Resuscitation in Extensive Burn in Pediatrics and Fluid Creep: an Update
- 7 Downloads
Purpose of review
Excessive administration of crystalloid and the abandonment of colloid replenishment at certain point of resuscitation are the major contributors to fluid overload, leading to a phenomenon termed fluid creep. Over-resuscitation in burn pediatric patients often results in fluid overload and many complications characterized by anasarca, orbital compartment syndrome, extremity compartment syndrome, bloodstream infections, pneumonia, abdominal compartment syndrome, and pulmonary edema requiring a prolonged and potentially complicated hospital stay.
Permissive hypovolemia has been shown to effectively reduce organ dysfunction, when applied a rigorous control of diuresis. More recently, a urine output target of 0.5 to 1 ml/kg/h in the first 48 h of fluid resuscitation has become a trend in the monitoring of pediatric patients. Colloids appear to be an essential component for the resuscitation of severely burned patients.
Many strategies were developed to optimize fluid resuscitation in burn patients, and until current days there are controversies regarding the most efficient method to determine the ideal volume of fluid to avoid hypovolemic shock and complications from over resuscitation as well. The success of resuscitation is related to the administration of lower fluid volumes. Some centers have demonstrated that selection of more strict protocols of fluid resuscitation, rigorous diuresis control, moderate use of opioids, and early and regular use of albumin are correlated to positive outcomes and thus may attenuate the urgence of fluid creep.
KeywordsBurns Albumin Colloids Resuscitation Pediatrics Edema
Compliance with Ethical Standards
Conflict of Interest
Maria Helena Müller Dittrich declares that she has no conflict of interest. Nicole Dittrich Hosni declares that she has no conflict of interest. Werther Brunow de Carvalho declares that he has no conflict of interest.
Human and Animal Rights and Informed Consent
This article does not contain any studies with human or animal subjects performed by any of the authors.
References and Recommended Reading
- 2.Brusselaers N, Monstrey S, Vogelaers D, Hoste E, Blot S. Severe burn injury in Europe: a systematic review of the incidence, etiology, morbidity, and mortality. Crit Care BioMed Central Ltd. 2010;14(5):R188.Google Scholar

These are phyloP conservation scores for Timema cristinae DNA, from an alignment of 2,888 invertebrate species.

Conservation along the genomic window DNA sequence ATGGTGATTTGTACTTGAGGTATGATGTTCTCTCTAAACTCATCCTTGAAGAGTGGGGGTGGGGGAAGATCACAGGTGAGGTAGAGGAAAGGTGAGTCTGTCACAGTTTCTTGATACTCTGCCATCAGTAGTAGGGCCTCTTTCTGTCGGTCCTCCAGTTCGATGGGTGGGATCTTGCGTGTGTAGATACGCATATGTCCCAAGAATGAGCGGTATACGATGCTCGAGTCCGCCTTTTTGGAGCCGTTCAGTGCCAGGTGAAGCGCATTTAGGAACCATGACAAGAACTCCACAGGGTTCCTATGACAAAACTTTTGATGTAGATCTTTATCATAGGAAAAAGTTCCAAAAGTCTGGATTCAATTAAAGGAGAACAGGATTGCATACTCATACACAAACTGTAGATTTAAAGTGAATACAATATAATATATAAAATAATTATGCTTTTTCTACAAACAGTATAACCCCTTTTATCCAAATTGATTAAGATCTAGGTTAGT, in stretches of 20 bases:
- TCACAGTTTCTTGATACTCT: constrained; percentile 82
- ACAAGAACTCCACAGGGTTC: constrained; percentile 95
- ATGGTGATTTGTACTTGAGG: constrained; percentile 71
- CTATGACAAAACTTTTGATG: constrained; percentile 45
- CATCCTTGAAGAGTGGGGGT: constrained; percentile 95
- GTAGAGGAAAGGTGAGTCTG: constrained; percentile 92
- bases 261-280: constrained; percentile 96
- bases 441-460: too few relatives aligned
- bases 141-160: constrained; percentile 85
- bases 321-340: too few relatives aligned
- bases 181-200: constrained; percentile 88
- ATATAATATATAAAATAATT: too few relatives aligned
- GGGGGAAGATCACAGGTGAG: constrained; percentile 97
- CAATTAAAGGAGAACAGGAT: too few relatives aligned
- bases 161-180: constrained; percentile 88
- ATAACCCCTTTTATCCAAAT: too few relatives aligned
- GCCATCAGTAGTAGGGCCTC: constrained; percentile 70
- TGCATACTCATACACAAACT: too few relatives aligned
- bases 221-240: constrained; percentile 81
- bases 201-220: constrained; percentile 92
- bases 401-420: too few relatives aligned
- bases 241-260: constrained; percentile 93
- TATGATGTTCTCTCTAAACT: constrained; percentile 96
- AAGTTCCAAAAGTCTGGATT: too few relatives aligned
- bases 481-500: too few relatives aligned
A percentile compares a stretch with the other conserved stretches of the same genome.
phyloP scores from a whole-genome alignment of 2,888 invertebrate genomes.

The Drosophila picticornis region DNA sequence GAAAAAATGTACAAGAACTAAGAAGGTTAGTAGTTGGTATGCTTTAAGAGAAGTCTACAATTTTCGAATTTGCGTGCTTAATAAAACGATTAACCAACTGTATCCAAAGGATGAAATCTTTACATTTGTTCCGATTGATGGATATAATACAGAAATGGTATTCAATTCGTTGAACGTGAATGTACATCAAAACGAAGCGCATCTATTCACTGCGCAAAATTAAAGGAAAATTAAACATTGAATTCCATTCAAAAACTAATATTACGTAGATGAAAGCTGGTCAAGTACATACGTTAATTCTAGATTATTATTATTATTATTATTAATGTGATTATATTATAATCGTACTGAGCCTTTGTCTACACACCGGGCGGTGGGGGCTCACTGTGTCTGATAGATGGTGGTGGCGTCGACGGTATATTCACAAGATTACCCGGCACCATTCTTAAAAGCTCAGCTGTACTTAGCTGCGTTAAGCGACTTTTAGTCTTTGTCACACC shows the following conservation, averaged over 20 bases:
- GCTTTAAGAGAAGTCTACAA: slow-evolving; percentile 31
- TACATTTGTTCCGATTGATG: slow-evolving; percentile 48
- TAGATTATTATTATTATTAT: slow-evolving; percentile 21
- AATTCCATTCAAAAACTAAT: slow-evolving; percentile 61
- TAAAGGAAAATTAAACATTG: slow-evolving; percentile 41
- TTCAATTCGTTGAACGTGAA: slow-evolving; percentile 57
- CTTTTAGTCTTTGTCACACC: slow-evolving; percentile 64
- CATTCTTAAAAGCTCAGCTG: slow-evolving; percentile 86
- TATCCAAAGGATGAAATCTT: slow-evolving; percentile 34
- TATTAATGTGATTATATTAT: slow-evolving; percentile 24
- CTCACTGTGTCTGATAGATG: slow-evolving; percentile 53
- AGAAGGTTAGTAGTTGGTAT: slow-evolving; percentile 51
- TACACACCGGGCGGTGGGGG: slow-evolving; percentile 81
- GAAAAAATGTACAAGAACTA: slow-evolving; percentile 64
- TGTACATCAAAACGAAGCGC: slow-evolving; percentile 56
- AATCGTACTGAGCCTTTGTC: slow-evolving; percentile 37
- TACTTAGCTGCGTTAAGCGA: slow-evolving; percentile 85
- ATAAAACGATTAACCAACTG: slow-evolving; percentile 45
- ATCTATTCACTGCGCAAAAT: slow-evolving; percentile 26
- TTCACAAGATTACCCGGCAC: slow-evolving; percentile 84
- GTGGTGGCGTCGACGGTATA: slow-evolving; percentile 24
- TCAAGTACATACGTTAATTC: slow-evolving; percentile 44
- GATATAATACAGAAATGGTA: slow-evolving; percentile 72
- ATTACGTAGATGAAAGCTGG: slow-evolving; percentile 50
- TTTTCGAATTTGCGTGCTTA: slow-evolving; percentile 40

- 3.Karimi H, Motevalian A, Motabar AR, Safari R, Parvar MS, Vasigh M. Epidemiology of paediatric burns in iran. 2012;XXV(September):2–7.Google Scholar
- 5.de O ML, Santos MC, Silva GM. Resistência à Insulina em Criancas Queimadas: revisão sistemática. Rev Bras Queimaduras. 2013;12(4):245–52.Google Scholar
- 8.Smolle C, Cambiaso-daniel J, Forbes AA, Wurzer P, Hundeshagen G. Branski LK. ScienceDirect Recent trends in burn epidemiology worldwide : A systematic review. 2016:2–10.Google Scholar
- 10.Data & Statistics (WISQARS™): Cost of injury reports CDC for Disease Control and Prevention. Available from: https://www.cdc.gov/injury/wisqars/index.html.
- 12.•• Saffle JR. Fluid creep and over-resuscitation burns fluid resuscitation fluid creep colloid. Crit Care Clin. Elsevier Inc; 2016; This study reviewed the topics of overresuscitation and management of fluid creep. Colloid use in burn resuscitation is now regaining popularity. More than half the centers responding in a recent international survey of resuscitation practices now incorporate colloid within the first 24 h of injury.Google Scholar
- 27.Lund C, Browder N. The estimation of areas of burns. Surg Gym Obs. 1944;79:352–8.Google Scholar
- 42.•• Faraklas I, Lam U, Cochran A, Stoddard G, Saffle J. Colloid normalizes resuscitation ratio in pediatric burns. J Burn Care Res. 2011;32(1):91–7 This study reviewed the use of crystalloid resuscitation to crystalloid plus colloid supplementation in children with > 15% TBSA burns. They found that a subset of patients with deeper, more severe burns, and those with inhalation injuries who failed to maintain target urine output, achieved this goal with the addition of colloid.PubMedCrossRefPubMedCentralGoogle Scholar
- 45.• Arbuthnot MK, Garcia AV. Seminars in pediatric surgery early resuscitation and management of severe pediatric burns. Semin Pediatr Surg [Internet] Elsevier Inc. 2019;28(1):73–8 Outcomes following severe burn injury in children have improved with specific attention to prompt and goal-directed resuscitation. Still, the challenge remains in ensuring that providers managing pediatric burns account for the acute physiologic differences in children as they proceed with resuscitation management.CrossRefGoogle Scholar
- 49.Goodwin CW, Dorethy J, Lam V, Pruitt BA. Randomized trial of efficacy of crystalloid and colloid resuscitation on hemodynamic response and lung water following thermal injury :520–9.Google Scholar
- 51.Abston S, Blakeney P, Desai M, Heggers J, Herndon D, Hildreth M, et al. House staff manual - Total burn care [internet]. Galveston. Texas. Available from: http://www.totalburncare.com/orientation_intro.htm.